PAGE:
This month’s Mudd Up Book Clubb selection is Patrik Ouředník’s Europeana: A Brief History of the Twentieth Century, and we’re meeting next Sunday, September 16, to talk about it.
Europeana is a brilliant, simple/sly/hypnotic little book, which of course isn’t simple at all, so few things are. Rather incredibly, the New York Public Library files this book in the History section, which gives the Czech writer’s work even more weight.
Ouředník offers some generous reflections on his work in this interview:
Does the brevity of this novel suggest that we try to remove ourselves from the twentieth century and its horrors, or were you trying to illustrate the absurdity of this past century?
Ouředník - I could simplify this: what were the key words of the twentieth century? Undoubtedly, haste (rather than ”chaos,” which is no more appropriate to the twentieth century than to any another). This meant, let’s try to write a hurried text. Another peculiarity of the twentieth century, I think, is infantilism — with everything that it implies, from the romantic-commercial image of juvenility to the refusal of taking the full responsibility of one’s acts and words. Let’s try then to write a childish text, a text that could have been told by a kid reciting his lesson or by the village idiot. Thirdly, this century has been explicitly scientific. This meant, let’s use a vocabulary more or less scientific, with all its contradictions and, if possible, with all its vacuity. These are the elements that gave birth to the form and content of the book.
Here’s an excerpt from the first two paragraphs:
The Americans who fell in Normandy in 1944 were tall men measuring 173 centimeters on average, and if they were laid head to foot they would measure 38 kilometers. The Germans were tall too, while the tallest of all were the Senegalese fusiliers in the First World War who measured 176 centimeters, and so they were sent into battle on the front lines in order to scare the Germans. It was said of the First World War that people in it fell like seeds and the Russian Communists later calculated how much fertilizer a square kilometer of corpses would yield and how much they would save on expensive foreign fertilizers if they used the corpses of traitors and criminals instead of manure. And the English invented the tank and the Germans invented gas, which was known as yperite because the Germans first used it near the town of Ypres, although apparently that was not true, and it was also called mustard because it stung the nose like Dijon mustard, and that was apparently true, and some soldiers who returned home after the war did not want to eat Dijon mustard again. The First World War was known as an imperialist war because the Germans felt that other countries were prejudiced against them and did not want to let them become a world power and fulfill some historical mission. And most people in Europe, Germany, Austria, France, Serbia, Bulgaria, etc., believed it to be a necessary and just war which would bring peace to the world. And many people believed that the war would revive those virtues that the modern industrial world has forced into the background, such as love of one’s country, courage, and self-sacrifice. And poor people looked forward to riding in the train and country folk looked forward to seeing big cities and phoning the district post office to dictate a telegram to their wives, I’M FINE, HOPE YOU ARE TOO. The generals looked forward to being in the newspapers, and people from national minorities were pleased that they would be sharing the war with people who spoke without an accent and that they would be singing marching songs and jolly popular ditties with them. And everyone thought they’d be home in time for the grape harvest or at least by Christmas.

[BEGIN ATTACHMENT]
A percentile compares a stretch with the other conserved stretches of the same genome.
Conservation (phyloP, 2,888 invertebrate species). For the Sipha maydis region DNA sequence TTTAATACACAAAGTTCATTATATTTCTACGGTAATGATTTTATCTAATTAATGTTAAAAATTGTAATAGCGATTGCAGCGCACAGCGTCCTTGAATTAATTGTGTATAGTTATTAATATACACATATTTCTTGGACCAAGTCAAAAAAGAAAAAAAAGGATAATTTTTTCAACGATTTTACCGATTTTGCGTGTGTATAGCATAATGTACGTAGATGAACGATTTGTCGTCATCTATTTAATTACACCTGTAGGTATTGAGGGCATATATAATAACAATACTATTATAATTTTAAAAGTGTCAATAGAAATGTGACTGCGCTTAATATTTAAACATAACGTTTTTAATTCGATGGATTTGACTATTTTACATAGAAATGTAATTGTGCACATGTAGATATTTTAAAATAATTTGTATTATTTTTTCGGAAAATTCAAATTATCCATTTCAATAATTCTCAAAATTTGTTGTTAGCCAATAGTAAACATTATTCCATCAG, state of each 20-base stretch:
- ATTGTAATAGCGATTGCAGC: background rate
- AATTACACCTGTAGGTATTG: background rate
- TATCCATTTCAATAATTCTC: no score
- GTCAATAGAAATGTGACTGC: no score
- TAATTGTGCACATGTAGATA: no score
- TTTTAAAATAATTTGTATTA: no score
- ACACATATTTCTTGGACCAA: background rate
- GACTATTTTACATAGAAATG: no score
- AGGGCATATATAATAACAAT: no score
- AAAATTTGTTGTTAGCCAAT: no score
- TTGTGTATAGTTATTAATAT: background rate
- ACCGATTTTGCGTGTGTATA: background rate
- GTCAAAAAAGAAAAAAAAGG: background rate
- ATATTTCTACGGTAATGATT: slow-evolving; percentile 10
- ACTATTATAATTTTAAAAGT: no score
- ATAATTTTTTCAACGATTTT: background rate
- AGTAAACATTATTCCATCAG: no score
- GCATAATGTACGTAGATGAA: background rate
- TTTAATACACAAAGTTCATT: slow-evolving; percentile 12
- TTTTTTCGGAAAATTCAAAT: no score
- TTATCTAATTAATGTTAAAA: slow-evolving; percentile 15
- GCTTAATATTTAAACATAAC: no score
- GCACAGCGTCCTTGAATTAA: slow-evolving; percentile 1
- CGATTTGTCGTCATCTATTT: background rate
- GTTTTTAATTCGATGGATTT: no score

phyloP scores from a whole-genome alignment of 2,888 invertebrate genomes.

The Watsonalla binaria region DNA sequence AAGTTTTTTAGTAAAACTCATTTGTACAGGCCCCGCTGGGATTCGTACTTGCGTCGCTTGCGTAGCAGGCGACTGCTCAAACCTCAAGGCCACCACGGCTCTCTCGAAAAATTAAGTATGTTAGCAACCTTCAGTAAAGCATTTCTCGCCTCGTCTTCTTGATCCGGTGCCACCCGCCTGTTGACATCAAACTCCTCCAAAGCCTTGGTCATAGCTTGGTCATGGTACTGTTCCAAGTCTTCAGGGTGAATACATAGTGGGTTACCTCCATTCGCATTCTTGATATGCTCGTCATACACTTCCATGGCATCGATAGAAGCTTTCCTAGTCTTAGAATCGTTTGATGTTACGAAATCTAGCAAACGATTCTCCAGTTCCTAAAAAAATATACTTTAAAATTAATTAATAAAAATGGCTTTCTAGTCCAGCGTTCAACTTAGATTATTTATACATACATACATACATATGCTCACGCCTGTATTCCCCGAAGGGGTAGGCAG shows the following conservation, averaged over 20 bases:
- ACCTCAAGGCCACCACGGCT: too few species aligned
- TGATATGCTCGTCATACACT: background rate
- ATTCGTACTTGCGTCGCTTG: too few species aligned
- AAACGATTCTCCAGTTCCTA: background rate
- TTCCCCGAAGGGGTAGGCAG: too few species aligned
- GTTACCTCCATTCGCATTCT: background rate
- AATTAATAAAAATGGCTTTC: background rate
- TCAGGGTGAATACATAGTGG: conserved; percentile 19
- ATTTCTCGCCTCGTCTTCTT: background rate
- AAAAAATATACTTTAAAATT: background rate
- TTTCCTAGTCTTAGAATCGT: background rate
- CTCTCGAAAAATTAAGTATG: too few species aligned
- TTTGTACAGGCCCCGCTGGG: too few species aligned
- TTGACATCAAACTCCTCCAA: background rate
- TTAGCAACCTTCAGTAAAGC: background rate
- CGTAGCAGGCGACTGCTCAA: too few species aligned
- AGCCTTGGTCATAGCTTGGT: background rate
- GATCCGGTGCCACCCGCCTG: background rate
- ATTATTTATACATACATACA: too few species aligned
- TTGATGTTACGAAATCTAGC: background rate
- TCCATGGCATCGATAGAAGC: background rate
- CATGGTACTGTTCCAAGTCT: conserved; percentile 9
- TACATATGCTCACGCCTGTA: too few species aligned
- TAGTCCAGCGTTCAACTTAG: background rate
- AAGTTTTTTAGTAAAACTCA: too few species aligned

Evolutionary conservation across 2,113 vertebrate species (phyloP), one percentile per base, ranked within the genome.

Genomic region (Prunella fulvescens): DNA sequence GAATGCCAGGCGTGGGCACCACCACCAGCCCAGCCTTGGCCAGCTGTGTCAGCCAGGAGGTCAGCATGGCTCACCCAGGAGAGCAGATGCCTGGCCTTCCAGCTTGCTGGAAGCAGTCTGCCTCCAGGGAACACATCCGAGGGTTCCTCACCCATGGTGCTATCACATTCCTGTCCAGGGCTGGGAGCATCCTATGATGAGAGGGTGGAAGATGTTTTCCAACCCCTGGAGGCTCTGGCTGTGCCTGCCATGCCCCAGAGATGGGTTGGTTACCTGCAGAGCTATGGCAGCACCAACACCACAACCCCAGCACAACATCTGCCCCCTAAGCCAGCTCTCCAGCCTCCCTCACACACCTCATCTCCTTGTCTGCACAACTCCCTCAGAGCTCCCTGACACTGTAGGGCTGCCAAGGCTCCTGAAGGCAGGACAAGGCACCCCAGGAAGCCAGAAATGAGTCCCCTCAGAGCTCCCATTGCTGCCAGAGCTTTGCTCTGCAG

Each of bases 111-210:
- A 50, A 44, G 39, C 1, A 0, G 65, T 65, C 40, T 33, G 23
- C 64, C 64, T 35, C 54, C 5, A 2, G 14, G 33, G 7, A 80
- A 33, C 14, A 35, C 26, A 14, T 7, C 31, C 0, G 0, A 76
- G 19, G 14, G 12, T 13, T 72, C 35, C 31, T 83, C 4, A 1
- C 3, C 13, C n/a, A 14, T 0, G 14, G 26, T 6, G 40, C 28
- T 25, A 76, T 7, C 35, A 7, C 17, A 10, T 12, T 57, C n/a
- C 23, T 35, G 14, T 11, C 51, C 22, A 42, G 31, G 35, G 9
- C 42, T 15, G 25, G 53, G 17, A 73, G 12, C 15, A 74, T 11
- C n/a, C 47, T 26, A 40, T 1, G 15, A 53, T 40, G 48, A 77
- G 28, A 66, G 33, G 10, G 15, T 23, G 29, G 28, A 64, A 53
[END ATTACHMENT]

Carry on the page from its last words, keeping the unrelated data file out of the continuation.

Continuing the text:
Some historians subsequently said that the twentieth century actually started in 1914, when war broke out, because it was the first war in history in which so many countries took park, in which so many people died and in which airships and airplanes flew and bombarded the rear and towns and civilians, and submarines sunk ships and artillery could lob shells ten or twelve kilometers. And the Germans invented gas and the English invented tanks and scientists discovered isotopes and the general theory of relativity, according to which nothing was metaphysical, but relative. And when the Senegalese fusiliers first saw an airplane they thought it was a tame bird and one of the Senegalese soldiers cut a lump of flesh from a dead horse and threw it as far as he could in order to lure it away. And the soldiers wore green and camouflage uniforms because they did not want the enemy to see them, which was modern at the time because in previous wars soldiers had worn brightly-colored uniforms in order to be visible from afar. And airships and airplanes flew through the sky and the horses were terribly frightened.
In the margins on nearly every page there are incredible subheadings written in tiny grey type, for example the above selection contains the subheadings THE ENGLISH INVENTED THE TANK and MARCHING SONGS and GERMANS INVENTED GAS. Europeana! You’re in for a treat.
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Here’s the Mudd Up Book Clubb reading list (you join by recommending a book) in reverse chronological order:
Patrik Ouředník, Europeana
Nalo Hopkinson, Midnight Robber
Michael Taussig, My Cocaine Museum
Tatyana Tolystaya, The Slynx
Augusto Moterroso, Mister Taylor
Vladimir Sorokin, Ice Trilogy
Lauren Beukes, Zoo City
Samuel R. Delany, Times Square Red, Times Square Blue
Juan Goytisolo, Exiled from Everywhere
Cesar Aira, How I Became a Nun
Maureen F. McHugh, Nekropolis